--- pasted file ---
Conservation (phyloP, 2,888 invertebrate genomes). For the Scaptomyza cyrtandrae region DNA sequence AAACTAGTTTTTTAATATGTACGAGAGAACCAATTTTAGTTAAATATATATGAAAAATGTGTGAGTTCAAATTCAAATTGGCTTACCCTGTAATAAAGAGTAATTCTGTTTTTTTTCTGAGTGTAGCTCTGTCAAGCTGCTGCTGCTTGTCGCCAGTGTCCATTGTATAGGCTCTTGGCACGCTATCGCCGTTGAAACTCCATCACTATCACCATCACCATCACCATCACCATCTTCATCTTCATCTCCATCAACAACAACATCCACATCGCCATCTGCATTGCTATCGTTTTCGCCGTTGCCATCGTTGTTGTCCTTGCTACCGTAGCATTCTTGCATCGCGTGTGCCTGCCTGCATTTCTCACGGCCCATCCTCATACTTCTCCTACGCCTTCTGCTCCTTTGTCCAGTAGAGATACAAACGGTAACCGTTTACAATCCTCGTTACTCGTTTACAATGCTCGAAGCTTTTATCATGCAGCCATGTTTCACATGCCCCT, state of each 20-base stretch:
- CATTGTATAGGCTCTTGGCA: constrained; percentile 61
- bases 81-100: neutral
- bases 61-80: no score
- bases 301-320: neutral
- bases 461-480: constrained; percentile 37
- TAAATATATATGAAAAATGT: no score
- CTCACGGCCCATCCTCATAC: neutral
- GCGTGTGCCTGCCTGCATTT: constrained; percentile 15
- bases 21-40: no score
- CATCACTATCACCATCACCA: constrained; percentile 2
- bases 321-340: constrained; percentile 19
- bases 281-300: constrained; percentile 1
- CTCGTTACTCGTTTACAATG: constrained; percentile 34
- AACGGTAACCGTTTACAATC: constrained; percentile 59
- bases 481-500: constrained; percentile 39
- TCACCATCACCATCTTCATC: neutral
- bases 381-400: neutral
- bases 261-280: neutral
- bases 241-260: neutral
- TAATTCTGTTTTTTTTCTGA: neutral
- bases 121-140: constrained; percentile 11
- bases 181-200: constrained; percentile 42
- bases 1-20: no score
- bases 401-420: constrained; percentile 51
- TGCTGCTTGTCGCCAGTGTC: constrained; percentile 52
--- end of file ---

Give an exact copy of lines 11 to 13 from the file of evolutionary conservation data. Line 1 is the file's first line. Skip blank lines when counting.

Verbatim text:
- CATCACTATCACCATCACCA: constrained; percentile 2
- bases 321-340: constrained; percentile 19
- bases 281-300: constrained; percentile 1